Strategies To Reverse Autoimmune Disease - Transcript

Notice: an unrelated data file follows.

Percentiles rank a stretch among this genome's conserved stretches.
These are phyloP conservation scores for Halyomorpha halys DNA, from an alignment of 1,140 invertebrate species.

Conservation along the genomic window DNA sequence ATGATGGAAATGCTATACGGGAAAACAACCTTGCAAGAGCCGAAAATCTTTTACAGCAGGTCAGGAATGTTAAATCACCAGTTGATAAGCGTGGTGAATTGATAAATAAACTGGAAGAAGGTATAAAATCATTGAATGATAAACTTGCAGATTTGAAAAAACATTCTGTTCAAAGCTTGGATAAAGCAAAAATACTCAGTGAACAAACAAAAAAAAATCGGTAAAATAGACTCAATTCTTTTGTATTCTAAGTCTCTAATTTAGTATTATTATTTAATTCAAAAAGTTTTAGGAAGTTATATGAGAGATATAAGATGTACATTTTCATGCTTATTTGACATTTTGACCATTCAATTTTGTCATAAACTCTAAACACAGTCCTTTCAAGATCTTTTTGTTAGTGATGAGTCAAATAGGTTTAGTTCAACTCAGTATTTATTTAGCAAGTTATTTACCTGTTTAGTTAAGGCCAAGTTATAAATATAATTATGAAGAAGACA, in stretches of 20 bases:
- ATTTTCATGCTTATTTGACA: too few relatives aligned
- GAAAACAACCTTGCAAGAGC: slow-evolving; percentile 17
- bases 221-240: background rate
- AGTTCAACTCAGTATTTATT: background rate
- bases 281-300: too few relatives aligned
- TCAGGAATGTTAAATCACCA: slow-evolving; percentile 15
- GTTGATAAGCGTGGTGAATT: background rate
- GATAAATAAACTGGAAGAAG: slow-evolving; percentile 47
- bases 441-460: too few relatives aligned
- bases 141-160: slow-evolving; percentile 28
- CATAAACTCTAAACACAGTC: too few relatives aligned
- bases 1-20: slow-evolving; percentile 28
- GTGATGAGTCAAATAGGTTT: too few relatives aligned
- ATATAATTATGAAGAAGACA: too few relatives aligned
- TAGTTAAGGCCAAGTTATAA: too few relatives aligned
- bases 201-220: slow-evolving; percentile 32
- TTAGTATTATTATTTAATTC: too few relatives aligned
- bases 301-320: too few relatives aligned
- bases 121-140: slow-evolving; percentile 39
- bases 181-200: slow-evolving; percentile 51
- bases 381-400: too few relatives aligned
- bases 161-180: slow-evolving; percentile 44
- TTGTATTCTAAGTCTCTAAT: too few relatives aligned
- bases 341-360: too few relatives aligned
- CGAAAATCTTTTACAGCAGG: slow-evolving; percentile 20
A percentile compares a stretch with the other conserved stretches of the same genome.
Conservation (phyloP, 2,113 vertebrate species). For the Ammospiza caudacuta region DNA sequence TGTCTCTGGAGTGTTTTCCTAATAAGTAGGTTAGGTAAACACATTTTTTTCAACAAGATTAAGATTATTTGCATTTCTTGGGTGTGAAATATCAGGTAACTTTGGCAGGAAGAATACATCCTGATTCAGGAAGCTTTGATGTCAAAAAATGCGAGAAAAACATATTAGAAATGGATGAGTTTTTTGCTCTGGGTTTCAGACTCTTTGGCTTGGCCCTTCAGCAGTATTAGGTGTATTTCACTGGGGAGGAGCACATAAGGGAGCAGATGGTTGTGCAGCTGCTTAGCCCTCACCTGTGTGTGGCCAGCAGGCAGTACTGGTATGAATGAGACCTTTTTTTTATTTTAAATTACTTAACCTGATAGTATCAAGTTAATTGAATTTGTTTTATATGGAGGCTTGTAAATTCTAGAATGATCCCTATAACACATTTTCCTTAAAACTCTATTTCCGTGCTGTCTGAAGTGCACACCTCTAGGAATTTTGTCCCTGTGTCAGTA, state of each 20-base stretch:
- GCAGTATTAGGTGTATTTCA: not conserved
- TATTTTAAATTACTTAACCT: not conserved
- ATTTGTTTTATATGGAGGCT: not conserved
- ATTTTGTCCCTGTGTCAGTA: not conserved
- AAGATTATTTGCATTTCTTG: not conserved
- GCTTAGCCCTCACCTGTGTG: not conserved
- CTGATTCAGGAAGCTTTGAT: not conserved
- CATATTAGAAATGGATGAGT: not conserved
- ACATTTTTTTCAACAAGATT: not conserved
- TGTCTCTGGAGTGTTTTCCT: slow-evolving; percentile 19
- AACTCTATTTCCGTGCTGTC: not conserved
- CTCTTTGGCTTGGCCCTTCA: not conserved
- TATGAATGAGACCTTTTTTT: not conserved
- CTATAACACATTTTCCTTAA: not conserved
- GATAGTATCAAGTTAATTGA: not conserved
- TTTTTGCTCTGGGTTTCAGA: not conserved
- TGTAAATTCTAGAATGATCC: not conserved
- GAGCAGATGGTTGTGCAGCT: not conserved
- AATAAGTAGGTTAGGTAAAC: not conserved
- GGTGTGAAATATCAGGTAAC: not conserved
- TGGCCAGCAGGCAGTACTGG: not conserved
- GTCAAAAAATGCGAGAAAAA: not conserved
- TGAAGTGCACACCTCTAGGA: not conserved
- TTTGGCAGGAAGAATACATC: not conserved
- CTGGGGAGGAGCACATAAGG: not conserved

Narrator: Coming up on this episode of the doctor's pharmacy, Dr. Mark Hyman: We need to look at each person and say, Hey, do they have any allergy stuff? Is there gluten sensitivity infections that might be confusing their immune system? Or do they have a toxin like heavy metal or pesticides? What's their diet? Are they eating an inflammatory diet? How much stress do they have? All these things need to be considered. Welcome to the doctor's pharmacy. I'm Dr. Mark Hyman. That's pharmacy, not the place for conversations that matter. And if you or anyone has had an autoimmune disease, I think this conversation is going to matter a lot because we're going to get deep into why there's so much autoimmune disease, what the real causes are, and how to deal with it aside from taking medication that's extraordinarily expensive and has significant side effects. Today we're doing this part of our Health Bite series, which are a little small bites of information that you can use to take small steps every day to get yourself healthier and little long, healthy life. Okay, let's get into it. What about autoimmune disease? There are over 80 million Americans, some estimate a hundred million Americans who have an autoimmune disease. If you collectively take all the autoimmune diseases together, combined, it's more people than have cancer, heart disease, or diabetes combined. Wow. Okay. So how come we don't hear about it? Why? Because every specialty has their autoimmune disease. You've got the neurologist who've got ms, you've got the GI doctors, who've got colitis, you've got the rheumatologist, you have rheumatoid arthritis, you have the dermatologist, you've got psoriasis, and I could go on and on. You've got the thyroid doctors who've got grave disease or Hashimoto's. So essentially everybody's siloed. The problem is that autoimmune disease is not a bunch of really different diseases. It affects different people differently, but there are common principles that we can use to address the root causes and get people healthy. So this is really an epidemic, and it's getting worse and worse. And by the way, this is not something you see in countries that are really living in ways that are traditional. For example, I just got back from Mongolia on a horseback trip. There was nothing there. I mean, they were living in Eden in the way that they had done for thousands of years. There was no cell service, there was no wifi. They were living in earth. They were having yak milk, and they're living close to the earth. They're living on the ground, they're living in dirt basically. And these people don't get autoimmune disease. If you look at traditional hunter gatherer tribes, they don't get autoimmune disease. They don't get allergies, they don't get asthma. They don't get autoimmune disease. And yet in our Western society, we get a lot of these problems, allergies, asthma, autoimmune diseases, skin disorders. I mean, we just see it left. So the question is why? Well, it's because something has dramatically changed in our modern world. We're going to get into what those things are, but we're just seeing so many people with autoimmune disease and the rate of these diseases is going up as infectious disease went down. And there's some connections there we're going to talk about. So we're going to talk about the main causes of autoimmune disease. And yes, we know a lot of what the causes are, even though most judicial doctors don't treat the cause, they simply use medication to suppress inflammation and suppress the symptoms, which can make people feel better in the short run, but don't actually deal with the problem. It's like taking morphine and having a broken ankle and being able to walk on it. It still kind of works, but not the best idea. And yes, sometimes it can prevent more complications, more serious consequences about immune disease such as joint destruction or kidney failure or other things. So it's not that medications are all bad, it's just that if there's a better way, let's talk about it. So we're going to talk about the conventional versus a functional medicine approach. I'm going to tell you a story about a patient who I had. It's just remarkable. And if I'm not making this up, which I'm not, and if this is true, which it is, then what are the implications of this story of this young girl who suffered from one of the worst autoimmune conditions I'd ever seen and her recovery, if even one case could get better using a different approach than we currently use, shouldn't we be spending billions of dollars studying it? No, we do not doing that because it's not a drug. And yes, the biggest profit center for many of the pharmaceutical companies are these autoimmune drugs. It costs about 50 grand per person per year, sometimes more for these medications. So let's kind of take a step back and let's talk about what is autoimmunity, what causes it and why should we be so concerned? Well, autoimmune disease, like I mentioned, things like rheumatoid arthritis, psoriatic arthritis, lupus type one diabetes, graves disease, high, he disease, small sclerosis, Crohn's disease, colitis, I mean the list goes on are all diseases where the body is attacking itself. The immune system is out of control. It creates systemic inflammation. And depending on your genetic and the various issues you have, it attacks different parts of the body. But essentially the process is the same where we create auto antibodies, we create antibodies which are normally designed to fight infection or even to kill cancer. We create antibodies to then attack our own tissues, and that's when we get into trouble. So basically we have this runaway inflammation. We have an immune system that's confused, and our immune system is supposed to anti up when we have foreign invaders like an infection or when we have cancer to kill the cancer and that's good. Or when we're maybe trying to deal with our gut and creating antibodies to different food things that are in there, although that usually is because of a leaky gut. And so basically your immune system is your first line of defense, but when it goes awry, it causes widespread destruction in the body and your own cells and tissues and organs get caught in the crossfire. And it's not a good thing. It's just not a good thing. It's good when it comes to dealing cancer. When it comes to infections, we want that what we see now is a total epidemic about immune disease that is being completely misunderstood. In fact, now there's even a conversation about pre autoimmune disease that a lot of people are seeing positive levels of a A antibodies, which we test, which is a testing platform where you can order your own tests essentially and get the results and have an interpretation and figure out what's going on. So we are picking up a lot of people, probably 30% of the people that we see, just young, various healthy people, not really sick people generally are showing up with an elevated level of an antibody called anti-nuclear antibody, which is an early sign of autoimmune disease. So this is really scary to me as a doctor. So the question is why is the body doing this? What is the root cause? Most doctors, when they think of a patient essentially go, well, here's the symptoms. Here's the lab test. Okay, you have these tests, you have these symptoms that are off. It means you have this or that disease. We name the disease and then we blame the disease for the problem. Now, this young girl, Isabelle, I was talking about before she came to see me when she was 10 years old, and she had a severe autoimmune disease called dermatomyositis. Dermatomyositis is nobody's best friend. Essentially, it's one of the worst autoimmune disease you can have with an attack. Everything, your joints, your skin, your liver, your blood vessels, your muscles, I mean, pretty much everything gets affected. And so you have widespread destruction throughout your body. Now, the doctors didn't say, gee, why is her immune system so pissed off? Instead, they gave her a pile of drugs, steroids, cancer drugs to suppress her immune system. They're about to put her on an immune blocker called TNF alpha, which is a antagonist, which is basically blocking the inflammation marker in the blood that's responsible for a lot of autoimmune disease, which can be helpful. But again, nobody was asking a very simple question is why is she so inflamed in the first place? Why is her immune system so pissed off? Now, as I mentioned, Isabelle, one of the most severe cases of autoimmune disease I'd ever seen. At 10 years old, she had severe skin rashes. That's the dermatitis. It's pretty much itis means inflammation. She had every kind of itis. She had vasculitis, which is inflammation of your blood vessels, causing ray nodes. She had gastritis causing inflammation of her esophageal tract and causing terrible reflux. She had hepatitis affecting her liver. She had inflammation of her blood cells. I don't even know what to call that, but she had low white count and low red cells. She had severe muscle damage, so she had myositis and very severely elevated muscle enzymes. She had also severe arthritis and joint swelling. So basically everything was under attack. Now, this cute little girl, Isabelle was 10 years old. She was from Texas. She loved riding horses. She do the most basic things anymore. She couldn't squeeze her hand or make a fist. Her tips of her fingers and her toes were totally numb all the time from Rayos disease, which is the damage of the blood vessels autoimmune condition. She had rashes all over her body that were irritated. She was exhausted. She felt miserable. Her hair was falling out, and she was being treated by doctors who were doing the best they could, but were using the old paradigm. They were saying, okay, well she's got inflammation. Let's get that under control. So they give her a huge dose of steroids, something called Solumedrol, which essentially a horse dose of 1200 milligrams intravenously should go to the hospital and get intravenous steroids every three weeks just to sort of be able to function. She was on methotrexate, which is a chemo drug because that's the depresses inflammation she was on. Also aspirin to thinner blood because the inflammation caused her blood to clot. She was on acid blockers because of the reflux from her stomach. She was on calcium channel blockers to help open up her blood vessels because of her ray nodes, I mean literal, she was on more drugs than I even 80 year olds beyond. And despite these mega doses of medications, she wasn't better. I mean, she was managed, you call it managing her disease. Her labs were all abnormal. Her skin was still inflamed, her joints were bl. She just wasn't in the hospital basically. And her doctors wanted to add another drug called the TNF alpha blocker. Things like Remicade or Humira you might've heard about, or you probably saw the ads on tv, tons of ads for these drugs on tv, which is a whole nother topic that farmers should not be advertising on tv. But anyway, basically this drug can be helpful, but if you don't have anything else to do to fix the problem, but it increases the risk of cancer and also infections because it suppresses the immune system. So it turns off the inflammation, and we need inflammation from cancer and infection, but not for autoimmune disease or allergy, right? So that's a problem. Now, her mom was not happy with this plan, so she brought her see me, and we did a pretty simple program. It wasn't that hard, but I asked a very different set of questions. I asked not What's the inflammation, but what's the cause? Not what's the name of her disease, but what's the cause of her problem? What's pissing off her immune system? And so that's the job of a functional medicine doctor, to be a detective, to look deeply into the root causes and to try to understand why. And I always say functional medicine is the medicine of why medicine, conventional medicine and medicine of what disease do you have and what drug do I give? Not why. In fact, I always say just because you know the name of your disease, it doesn't mean what's wrong with you. Say it again. Just because the name of your disease, let's say dermatomyositis, it doesn't mean you know what's wrong or what's causing it. Dermatomyositis just means skin and muscle inflammation. Those are the two most prominent symptoms. It doesn't mean anything. It's just a fancy medical word describing the symptoms. Nothing to do with the cough. So functional medicine gives us a map to help understand why. To understand inflammation, I often call myself an ologist, and that's what we should be. Ologist and fact, inflammation in autoimmune disease is a real issue. And obviously in allergy and asthma, but also in heart disease and cancer and diabetes and obesity and dementia, pretty much all the age-related diseases are all diseases of inflammation. In my book, young Forever, I did talk a lot about how one of the hallmarks of aging is inflammation or what we call inflammation. So when we look at the causes, how do we start to think about causes systematically? How do we have a organized approach to diagnosis about what is causing the body to react to something? Now, what we really know is that the body's not really attacking itself on purpose. It's trying to do the job that it's supposed to do, which is fight bad things, right? Bad things. What are the bad things? Allergens, bugs, microbes, and mostly imbalances in your gut or your microbiome. We'll talk about that. Toxins and also stress and poor diet also drive inflammation, psychological stress, physical stresses. But basically there's really five causes of almost all disease allergens. And that can be a food sensitivity, it can be a true allergen like peanut allergy, it can be microbes, it can be something like Lyme disease or hepatitis or anything like that. Plus it can be just dysbiosis imbalances in the floor, in the gut. It can be toxins, petrochemical toxins, environmental toxins from pesticides, herbicides, plastics, as well as heavy metal toxins, flame retardants. I mean the list goes auto road. So in fact, there's a whole school of research now on what we call autogens are environmental toxins that trigger an autoimmune response. So all these factors need to be investigated. We need to look at each person, say, Hey, do they have any allergy stuff? Is there gluten sensitivity? Are they harboring latent infections that might be confusing their immune system? Or do they have a toxin like heavy metals or pesticides? What's their diet? Are they eating an inflammatory diet? How much stress do they have? All these things need to be considered and need to be investigated, and that's really what functional medicine does. It helps you investigate the root cause. It's really a diagnostic model to think about an operating system, to think about the body as a system, to think about root causes and to help the body restore balance. That's the goal. So basically, you got to figure out the cause. If you want to fix that, if you want to fix autoimmune disease, you got to get to the cause. And unfortunately in medicine, we don't do a good job at that. We get a little bit of that, but not much, right? If you have pneumonia, it's caused by streptococcal infection, okay, you give penicillin, that's fine. But most diseases, chronic diseases, which by the way, six out of 10 Americans have, which are accountable for over 85% of our healthcare costs, which are now 4.3 trillion. Yikes, caused by an infection like streptococcal pneumonia or hepatitis C. I mean, those are real and they need to be treated, but that's not really the majority of problems people are seeing. So functional medicine docs really understand the body of the system. It's an ecosystem. And we seek the cause. We understand the basic interactions between them. We know when things go wrong, how to fix it, and understanding the interconnections between symptoms and organs and systems rather than all these specialties. I always say, I don't really need to know anything about the fine points of a particular autoimmune disease or be a specialist in that area, but I need to understand inflammation and I see the root causes and I can treat. I'd never seen a case of dermatomyositis in my life other than traditional medicine care when I was in residency and early practice. But when as a functional medicine doctor, I'd never treated one before, but I knew exactly what to do because I followed the methodology of functional medicine to provide the fundamental different, fundamentally different way of solving medical problems, gets to the root of the illness and understand the disturbances that really are going on. So let's talk about Isabel a little bit more. Was seen good doctors and their response was to let's shut down this kid's immune system. Let's this kid's suffering. Let's just throw the whole kitchen sink, the whole barn, everything. And that would've been okay. She might've done improvements in her symptoms, but she would've had a high risk for cancer, infection, osteoporosis, muscle weight things, psychiatric illnesses. And by the way, would've cost a huge amount of money forever, right? This is a 10 year old girl. She's going to be on a drug that costs 50 grand a year for the next 60 years. You do the math, that's one person. So we're talking about it, just an untenable thing. So I asked really a simple question with Isabelle, which is why I didn't focus on what the name of disease was. I want to know why she's inflammation started, how we could really find the root causes and how we get to restore balance in her immune system. So it's not just not finding the cause, it's also understanding how to get the immune system working better, taking out the bad stuff, putting in the good stuff. So some insults usually are triggering some confusion. We call it molecular mimicry. There's a theory of immunity called molecular mimicry that, for example, some food you're eating or gluten somehow confuses your immune system and it thinks your thyroid is some foreign object, but it's just cross reacting with the gluten antibodies, and that's why you end up with autoimmune disease. So we were looking for toxins or looking for allergens or for bugs for dysbiosis. And by the way, a lot of autoimmune disease starts in the gut, and a lot of it starts what we'll call leaky gut, which clearly she had. So when I kind of did her history, I very detailed history is really important. She had to find out what the story is, not just, oh, here's your disease, but what is your background, right? She had exposure to severe toxic mold, and that can be a trigger. That's a toxin. Stack of bot is black mold, and that was in her house. And her mother also worked in limestone pits when she was pregnant, and she was exposed a lot of toxins and fluoride, even heavy metals. And she also also had her immunizations before 1999 and before 1999, the American ketamine pediatrics and the CDC had not removed Marisol from the vaccines for childhood vaccines. So they were getting a lot of 167 times the amount of mercury in the vaccines until they go, oh, wait a minute, we haven't had it all up. And it's a lot of mercury. We never get it out. So they did remove it except for flu shots. And so if you're getting a multi-dose file, flu shot, which is what most people get, single dose doesn't have fi Marisol, but it's a preservative. So when you stick the needle in over and over, you've got a multidose file, you use it, but it's in the flu shots. So she was getting flu shots every year. And now she also loved to eat sushi. So she had large amount of tuna sushi, which she ate regularly, adding more mercury. She also had diet that was very high in sugar, lots of dairy. She also had many infections over her life, ear infections, sore throats, because she was on a lot of immunosuppressive drugs too. And steroids also cause problems. She had lots of antibiotics, so lots of antibiotics, lots of steroids, which causes real damage to the gut. So mold, mercury, antibiotics, sugar, dairy, gluten, junk food, all were potential irritants. So when I dug in, I looked at her lab test pretty carefully, and on the conventional labs, they were amassed, right? So they were high levels of muscle enzymes called CPK. Her liver function tests were off the chart. She had many autoimmune antibodies that were not just slightly high. They were off the chart high, like highest I've ever seen. Anti-nuclear antibodies, rheumatoid factor anti SSA or Sjogren's antibodies, anti double stranded, DNA, anti R np, lupus anticoagulant, a lot of big mumbo jumbo medical terms. But basically the whole soup of autoimmune antibodies were just off the chart with her. And by the way, most autoimmune specialists do not check antibodies after the initial check because they, oh, they don't ever go back to normal. Well, no, they don't. If you don't get rid of the cause, they do. If you get rid of the cause. And we saw that with Isabelle. So she had also a lot of problems, lots of elevations in other markers of inflammation like tect protein. Her white count was really low, her red cells were low, her vitamin D was severely low. She had really high antibodies to gluten, which by the way is a common cause of autoimmune disease, probably the most common and can trigger a significant inflammation and leaky gut, her mercury level, we did a challenge test. It was off the chart and the only way to really check is to actually give people a drug that pulls out the metals like DMSA. And she had a level 33. Normal was less three, so it was very high. And then the first visit, I simply didn't do too much. I just put her on an anti-inflammatory elimination diets, but no gluten, no dairy, no sugar, no processed foods, got rid of the most common allergens. I gave her multivitamin. I got her vitamin D. I gave her some B 12 and folate because of the acid blockers blocking that to get fish oil, which is anti-inflammatory evening primrose oil, which is anti-inflammatory. So I kind of gave her some basic nutritional support and I also gave her an antifungal NYS stat. It's not absorbed, but it's used to treat yeast overgrowth. And I suspect that she had that due to the multiple course of antibiotics through the sero Shemin taking also give her liver support, something called ncal cysteine supported liver and boost glutathione. And I told her parents probably over time, she's fine. She's paper off her acid blocker, the calcium channel blocker of her nose and the steroids. If she could, two months later, she comes back and I didn't know know what to expect. Two months later, she came back and she said her symptoms were completely gone. Her rash was gone, her joint pain was gone, her hair was growing back, her muscles weren't hurting. There was an upper medication. Her autoimmune markers were much, much better. Her muscle enzymes, her liver function, her C-reactive protein, all normal. Now this is two months. Then I added probiotics to help her digestive system heal a little bit and reduce the gut inflammation. I got her an accumulating drug called DMFA to combine the metals from her tissues and help her to treat it and help get off the prednisone. I gave her some herbs to help her adrenal glands because she was on a lot of steroids and she tapered those down. Some of them months later, everything was normal. All of her lab tests were normal, including her white count, her liver function, her muscle enzymes, the autoimmune antibodies, except for one called RMP. But every other autoimmune antibody that we mentioned that were off the chart, a a rheumatoid factor, all that stuff, completely normal, never see that, right? Her mercury came down from 33 to 16. After 11 months, her mercury came down to 11. Her gut inflammation was gone. Oh yeah, she had a lot of gut inflammation even though she have digestive symptoms, she had a test that we look at stool testing and why would I look at stool testing for an autoimmune patient? But basically every autoimmune patient should have a stool test. We use GI FX by Genova, essentially look at calprotectin, which is a marker you can actually get at a regular lab. Quest or LabCorp. And calprotectin is a marker of gut inflammation that it's super important because it's used for colitis or Crohn's disease. But if you have just slight elevations, it all indicates a low level of inflammation. So really, really important. Now, after a year, she was off all her medications. Her labs were normal. She felt great. She was able to ride her horse again to show, and she was just so excited. And I checked in with her many years later and she was great, and she was still fine, and we fixed the problem. So when you get rid of the cause, it's not like stuff keeps coming back. Now, I've treated autoimmune disease for decades this way, and I've seen patient after patient got resolved. Not everybody a hundred percent, but the majority get better if not cured. Now, her case really isn't rare, and I take a similar approach pretty much with all autoimmune disease, you have to be detective and be an ophthalmologist and what's going on. Now, what I'm saying is true, like I said before, this should be major effort from the NIH and the US government and private donations to actually fund research to look at this in a different way. But everybody's in their silos. Everybody's got their specialty. Nobody's thinking of the body as a whole system. Even at Cleveland Clinic, when we did research looking as sort arthritis from arthritis, comparing the top rheumatologists there to our clinic with functional medicine doctors, our patients did better in terms of all the objective metrics and the scoring systems for rheumatoid arthritis and psoriatic arthritis. So I think this is really possible. So what are the 10 steps to think about to reverse autoimmune disease as well? It's really, really easy. First, take out the bad stuff and you have to find it all. And so for Isabelle's, a lot, it was mold, it was mercury, it was yeast in her gut, it was gluten, it was heavy metals, it was all this stuff. And then you have to add back the good stuff. We add back the good stuff, all the ingredients for good health, right? Whole foods, levels of nutrients, the balance, hormones, light air, water movement, connection, meaning love, purpose. All these things are really essential ingredients for health. So if you have an autoimmune disease, I really encourage you to find a function medicine doctor and work with them. We see patients as Ultra Wellness Center. Check your labs out. Try function, get your panel done. You can see if you have pre autoimmune disease or other markers, and I think you'll be able to really move forward. So what do you need to do first? Get tested for hidden infections. Now, there are a lot of things that can go wrong. When I say infections, it can also be dysbiosis, which is imbalances in the gut flora that cause gut and cause damage, where by the way, 70% of your immune system is in your gut. So if there's a damaged gut lining, you're getting food and bugs leaking in, and your immune systems seeing that, it's like, ah, this is bad. Or respirating immune response. And that's essentially what happens. But that's probably the most common cause. Gluten is a big factor in causing leaky gut. It's probably one of the biggest factor because it increases something called zolin, which disturbs the tight junctions in the cells that hold 'em together and allows and bacterial proteins and things that leak in. But other things can be factors too. You can have parasite, for example. Parasites are associated with rheumatoid arthritis. It can be Lyme disease, which has been linked to autoimmune disease. Other tick infections. You need to be a detective and be able to figure that out. Check for heavy metal, check for environmental chemicals, really important like mercury, fix your leaky gut. Really important. And that's so important, I think we just talked about leaky gut, but get rid of the bad bug Gs, parasites, bad bacteria. Provide this program that you need to actually heal your gut. We call a five R program in functional medicine, which is removing the bad stuff like bad foods and inflammatory foods and allergens, bad bugs. And then replacing things that are missing, like digestive enzymes or prebiotics, rein inoculate with healthy bacteria, probiotic repair, which is provide the nutrients for gut lining healing. For example, glutamine and zinc and oil and promo oil. Many other compounds are really important. Vitamin A for healing gut. And then the fifth R is restore, which is to reset your nervous system. And that means dealing with stress differently. Super important. So make sure you check that. Also, if you think you have an on disease or you think your mind you hundred percent want to get checked for celiac. And you want to look at gluten antibodies, anti glide antibodies, as well as tissue transaminase antibodies, iga and IgG for both. And we'll put this all in the show notes, but it's super important as a screening test. And even if you don't have full-blown celiac, there's non celiac gluten sensitivity. So you may have, even with levels that don't approximate a level that would be considered celiac actually, you might still have a lot of reaction. So that can be important. Also, I encourage people to try elimination diet as a first step. And I wrote something called the 10 day detox Diet. Really important. And I wrote this because I saw so many patients in my practice who are struggling with various autoimmune diseases, gut issues, metabolic issues, pre-diabetes, weight issues. And by far, this is the most powerful therapeutic tool that I have in my arsenal, which is basically an elimination diet, getting rid of processed food, sugar, dairy, gluten, grains, beans, nuts and seeds and things you're going to have, but the other things you can't. So it's basically lots of veggies, protein, not suchy, veggies, and it's quite healing and powerful. So I encourage people to try that. It's super low cost, super easy to do. We're going to put a link in the show notes to my book, the 10, A detox side, which you can follow as a cookbook as well. Also, you can take things that help calm your immune system down, making sure you're on the right nutrients. So vitamin D is essential for autoimmune disease prevention. If you have ms, for example, we know you have low levels of vitamin D, the link to MS and other conditions. So vitamin D, fish oil, vitamin C, probiotics, a lot of things are available. And you can find 'em all on our online store at store dr hyman com. Antiinflammatory herbs can work great. So curcumin, VAs, ginger, you often use a product called Xin, Z-Y-F-L-A-M-E-N-D, which is a combination of different herbs, also known as inflammasome, can be very helpful. Regular exercise, very inflammatory, dealing with stress, very inflammatory. So meditation, yoga, deep breathing, sleep is superin, inflammatory, get eight hours every night. Super important. So these are just sort of high level thinking, but this is not hard for most people. Most of the time you don't need a doctor, although sometimes you need to do some investigations like a stool test, having mental tests and so forth, food sensitivity testing. But I encourage you to really not accept the traditional view of autoimmune disease and to actually start to take ownership by digging into the root causes. So no matter what autoimmune disease you struggle with, get deeper into it. Figure out the cause. Work with a functional medicine doctor, you can go to and look in your area with a good functional medicine doctor. You can get my ebook. It's called the 10 Day Detox. The Autoimmune Solution give you a basic framework of how to think about it. And that's it for today's Health bite. So I hope you enjoyed it. Be share this with your friends and family on social media. I'm so many people have, like I said, over a hundred million people have autoimmune disease, and I think it'd be very helpful. Also, share with us how you dealt with your autoimmune disease. What have you learned? What's worked, what hasn't worked? What insights do you have? We'd love to learn from you, and we'll see you next time on the Doctor's Pharmacy. Narrator: Hi everyone. I hope you enjoyed this week's episode. Just a reminder that this podcast is for educational purposes only. This podcast is not a substitute for professional care by a doctor or other qualified medical professional. This podcast is provided on the understanding that it does not constitute medical or other professional advice or services. If you're looking for help in your journey, seek out a qualified medical practitioner. If you're looking for a functional medicine practitioner, you can visit and search their find a practitioner database. It's important that you have someone in your corner who's trained, who's a licensed healthcare practitioner, and can help you make changes, especially when it comes to your health.